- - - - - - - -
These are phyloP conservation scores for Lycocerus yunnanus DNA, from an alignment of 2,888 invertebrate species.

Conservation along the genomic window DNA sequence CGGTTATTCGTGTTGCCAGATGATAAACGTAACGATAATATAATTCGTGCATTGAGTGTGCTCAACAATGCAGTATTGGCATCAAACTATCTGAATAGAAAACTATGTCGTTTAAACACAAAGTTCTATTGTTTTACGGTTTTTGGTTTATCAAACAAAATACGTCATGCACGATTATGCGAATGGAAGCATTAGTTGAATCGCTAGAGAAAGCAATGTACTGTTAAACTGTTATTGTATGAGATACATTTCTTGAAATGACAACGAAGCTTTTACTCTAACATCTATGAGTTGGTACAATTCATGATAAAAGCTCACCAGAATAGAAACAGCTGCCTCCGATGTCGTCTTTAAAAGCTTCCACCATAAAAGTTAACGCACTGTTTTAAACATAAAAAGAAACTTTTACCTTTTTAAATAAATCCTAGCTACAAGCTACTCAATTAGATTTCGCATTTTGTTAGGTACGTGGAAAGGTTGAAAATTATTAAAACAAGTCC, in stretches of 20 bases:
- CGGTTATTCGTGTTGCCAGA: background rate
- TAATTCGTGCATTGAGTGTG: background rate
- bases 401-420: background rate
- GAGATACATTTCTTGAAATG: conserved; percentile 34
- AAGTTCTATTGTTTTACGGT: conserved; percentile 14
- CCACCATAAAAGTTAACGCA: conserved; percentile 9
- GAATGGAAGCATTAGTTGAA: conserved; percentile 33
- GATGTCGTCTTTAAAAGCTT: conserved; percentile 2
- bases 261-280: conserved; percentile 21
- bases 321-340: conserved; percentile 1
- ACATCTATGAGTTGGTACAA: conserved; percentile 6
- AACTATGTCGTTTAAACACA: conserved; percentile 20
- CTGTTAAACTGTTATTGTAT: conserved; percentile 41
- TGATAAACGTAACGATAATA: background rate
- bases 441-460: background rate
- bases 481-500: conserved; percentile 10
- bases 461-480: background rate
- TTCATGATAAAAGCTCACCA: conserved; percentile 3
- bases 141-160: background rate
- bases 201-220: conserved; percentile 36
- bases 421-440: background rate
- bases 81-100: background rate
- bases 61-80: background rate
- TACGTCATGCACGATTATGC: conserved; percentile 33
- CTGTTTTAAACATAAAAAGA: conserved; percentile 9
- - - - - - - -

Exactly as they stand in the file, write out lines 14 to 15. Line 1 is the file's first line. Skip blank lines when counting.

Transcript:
- AACTATGTCGTTTAAACACA: conserved; percentile 20
- CTGTTAAACTGTTATTGTAT: conserved; percentile 41